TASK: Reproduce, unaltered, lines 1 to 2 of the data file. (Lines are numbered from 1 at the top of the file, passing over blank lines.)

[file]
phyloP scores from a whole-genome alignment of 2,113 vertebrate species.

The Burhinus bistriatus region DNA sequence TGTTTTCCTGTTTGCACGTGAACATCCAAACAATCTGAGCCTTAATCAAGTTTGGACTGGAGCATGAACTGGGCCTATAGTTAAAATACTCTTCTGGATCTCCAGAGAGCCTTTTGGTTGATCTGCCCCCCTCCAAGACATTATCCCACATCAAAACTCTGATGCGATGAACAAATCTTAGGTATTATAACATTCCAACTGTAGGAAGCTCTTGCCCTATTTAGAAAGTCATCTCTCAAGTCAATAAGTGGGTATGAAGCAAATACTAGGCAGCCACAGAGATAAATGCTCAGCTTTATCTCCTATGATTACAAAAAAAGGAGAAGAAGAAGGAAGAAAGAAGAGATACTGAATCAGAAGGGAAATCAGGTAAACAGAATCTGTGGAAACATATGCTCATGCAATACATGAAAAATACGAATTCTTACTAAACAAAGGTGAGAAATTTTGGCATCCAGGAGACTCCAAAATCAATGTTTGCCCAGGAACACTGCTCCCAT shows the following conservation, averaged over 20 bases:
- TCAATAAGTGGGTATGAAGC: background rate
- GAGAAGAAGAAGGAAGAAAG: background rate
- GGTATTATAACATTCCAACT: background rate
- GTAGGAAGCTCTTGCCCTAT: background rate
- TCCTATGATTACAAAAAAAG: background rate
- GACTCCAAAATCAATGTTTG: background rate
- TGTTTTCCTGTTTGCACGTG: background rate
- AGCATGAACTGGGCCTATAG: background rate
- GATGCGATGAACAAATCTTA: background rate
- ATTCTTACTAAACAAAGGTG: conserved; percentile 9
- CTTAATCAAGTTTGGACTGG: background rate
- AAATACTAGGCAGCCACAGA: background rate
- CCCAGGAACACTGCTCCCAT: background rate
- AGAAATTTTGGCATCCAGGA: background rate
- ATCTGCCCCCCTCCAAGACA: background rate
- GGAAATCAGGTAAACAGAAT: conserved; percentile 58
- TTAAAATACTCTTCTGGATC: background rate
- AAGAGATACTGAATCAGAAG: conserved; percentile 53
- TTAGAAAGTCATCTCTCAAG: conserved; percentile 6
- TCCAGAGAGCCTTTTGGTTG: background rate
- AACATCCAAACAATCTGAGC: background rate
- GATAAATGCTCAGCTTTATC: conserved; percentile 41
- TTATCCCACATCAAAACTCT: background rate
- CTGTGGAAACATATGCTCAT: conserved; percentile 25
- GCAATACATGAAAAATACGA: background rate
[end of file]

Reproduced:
phyloP scores from a whole-genome alignment of 2,113 vertebrate species.

The Burhinus bistriatus region DNA sequence TGTTTTCCTGTTTGCACGTGAACATCCAAACAATCTGAGCCTTAATCAAGTTTGGACTGGAGCATGAACTGGGCCTATAGTTAAAATACTCTTCTGGATCTCCAGAGAGCCTTTTGGTTGATCTGCCCCCCTCCAAGACATTATCCCACATCAAAACTCTGATGCGATGAACAAATCTTAGGTATTATAACATTCCAACTGTAGGAAGCTCTTGCCCTATTTAGAAAGTCATCTCTCAAGTCAATAAGTGGGTATGAAGCAAATACTAGGCAGCCACAGAGATAAATGCTCAGCTTTATCTCCTATGATTACAAAAAAAGGAGAAGAAGAAGGAAGAAAGAAGAGATACTGAATCAGAAGGGAAATCAGGTAAACAGAATCTGTGGAAACATATGCTCATGCAATACATGAAAAATACGAATTCTTACTAAACAAAGGTGAGAAATTTTGGCATCCAGGAGACTCCAAAATCAATGTTTGCCCAGGAACACTGCTCCCAT shows the following conservation, averaged over 20 bases: